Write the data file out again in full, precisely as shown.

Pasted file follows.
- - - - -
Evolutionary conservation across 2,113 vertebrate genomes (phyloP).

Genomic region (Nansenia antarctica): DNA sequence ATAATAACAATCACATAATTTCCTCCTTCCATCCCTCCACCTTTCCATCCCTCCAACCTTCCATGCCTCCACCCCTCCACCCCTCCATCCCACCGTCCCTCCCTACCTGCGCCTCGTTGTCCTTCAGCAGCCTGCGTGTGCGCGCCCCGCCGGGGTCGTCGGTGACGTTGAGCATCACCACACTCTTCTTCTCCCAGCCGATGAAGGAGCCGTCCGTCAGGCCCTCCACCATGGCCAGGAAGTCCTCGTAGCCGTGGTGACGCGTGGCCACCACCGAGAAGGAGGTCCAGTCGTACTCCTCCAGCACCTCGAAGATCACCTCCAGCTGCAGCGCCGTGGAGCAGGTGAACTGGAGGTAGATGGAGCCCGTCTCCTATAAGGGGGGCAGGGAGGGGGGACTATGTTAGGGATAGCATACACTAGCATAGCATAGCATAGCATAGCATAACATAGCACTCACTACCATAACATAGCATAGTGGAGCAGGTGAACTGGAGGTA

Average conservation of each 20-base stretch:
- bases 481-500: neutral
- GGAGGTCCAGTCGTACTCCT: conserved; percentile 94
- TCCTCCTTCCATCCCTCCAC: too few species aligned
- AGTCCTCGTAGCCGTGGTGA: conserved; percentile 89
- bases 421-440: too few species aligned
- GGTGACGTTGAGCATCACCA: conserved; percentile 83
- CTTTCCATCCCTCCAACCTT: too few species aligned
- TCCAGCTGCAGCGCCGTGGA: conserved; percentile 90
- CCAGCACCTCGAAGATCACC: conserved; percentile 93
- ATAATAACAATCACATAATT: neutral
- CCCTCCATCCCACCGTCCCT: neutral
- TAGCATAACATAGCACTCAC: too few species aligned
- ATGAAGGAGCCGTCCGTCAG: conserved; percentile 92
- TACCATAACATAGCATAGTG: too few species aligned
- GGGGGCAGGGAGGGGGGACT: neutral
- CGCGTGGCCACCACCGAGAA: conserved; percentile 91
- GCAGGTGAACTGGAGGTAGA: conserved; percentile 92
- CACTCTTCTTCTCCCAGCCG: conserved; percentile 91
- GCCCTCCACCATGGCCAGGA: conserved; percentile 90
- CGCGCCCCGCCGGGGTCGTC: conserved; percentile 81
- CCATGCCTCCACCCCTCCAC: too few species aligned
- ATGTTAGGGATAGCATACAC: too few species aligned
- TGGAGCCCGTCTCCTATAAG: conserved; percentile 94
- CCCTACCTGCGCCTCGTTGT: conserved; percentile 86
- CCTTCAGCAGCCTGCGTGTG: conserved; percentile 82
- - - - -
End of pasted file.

Evolutionary conservation across 2,113 vertebrate genomes (phyloP).

Genomic region (Nansenia antarctica): DNA sequence ATAATAACAATCACATAATTTCCTCCTTCCATCCCTCCACCTTTCCATCCCTCCAACCTTCCATGCCTCCACCCCTCCACCCCTCCATCCCACCGTCCCTCCCTACCTGCGCCTCGTTGTCCTTCAGCAGCCTGCGTGTGCGCGCCCCGCCGGGGTCGTCGGTGACGTTGAGCATCACCACACTCTTCTTCTCCCAGCCGATGAAGGAGCCGTCCGTCAGGCCCTCCACCATGGCCAGGAAGTCCTCGTAGCCGTGGTGACGCGTGGCCACCACCGAGAAGGAGGTCCAGTCGTACTCCTCCAGCACCTCGAAGATCACCTCCAGCTGCAGCGCCGTGGAGCAGGTGAACTGGAGGTAGATGGAGCCCGTCTCCTATAAGGGGGGCAGGGAGGGGGGACTATGTTAGGGATAGCATACACTAGCATAGCATAGCATAGCATAGCATAACATAGCACTCACTACCATAACATAGCATAGTGGAGCAGGTGAACTGGAGGTA

Average conservation of each 20-base stretch:
- bases 481-500: neutral
- GGAGGTCCAGTCGTACTCCT: conserved; percentile 94
- TCCTCCTTCCATCCCTCCAC: too few species aligned
- AGTCCTCGTAGCCGTGGTGA: conserved; percentile 89
- bases 421-440: too few species aligned
- GGTGACGTTGAGCATCACCA: conserved; percentile 83
- CTTTCCATCCCTCCAACCTT: too few species aligned
- TCCAGCTGCAGCGCCGTGGA: conserved; percentile 90
- CCAGCACCTCGAAGATCACC: conserved; percentile 93
- ATAATAACAATCACATAATT: neutral
- CCCTCCATCCCACCGTCCCT: neutral
- TAGCATAACATAGCACTCAC: too few species aligned
- ATGAAGGAGCCGTCCGTCAG: conserved; percentile 92
- TACCATAACATAGCATAGTG: too few species aligned
- GGGGGCAGGGAGGGGGGACT: neutral
- CGCGTGGCCACCACCGAGAA: conserved; percentile 91
- GCAGGTGAACTGGAGGTAGA: conserved; percentile 92
- CACTCTTCTTCTCCCAGCCG: conserved; percentile 91
- GCCCTCCACCATGGCCAGGA: conserved; percentile 90
- CGCGCCCCGCCGGGGTCGTC: conserved; percentile 81
- CCATGCCTCCACCCCTCCAC: too few species aligned
- ATGTTAGGGATAGCATACAC: too few species aligned
- TGGAGCCCGTCTCCTATAAG: conserved; percentile 94
- CCCTACCTGCGCCTCGTTGT: conserved; percentile 86
- CCTTCAGCAGCCTGCGTGTG: conserved; percentile 82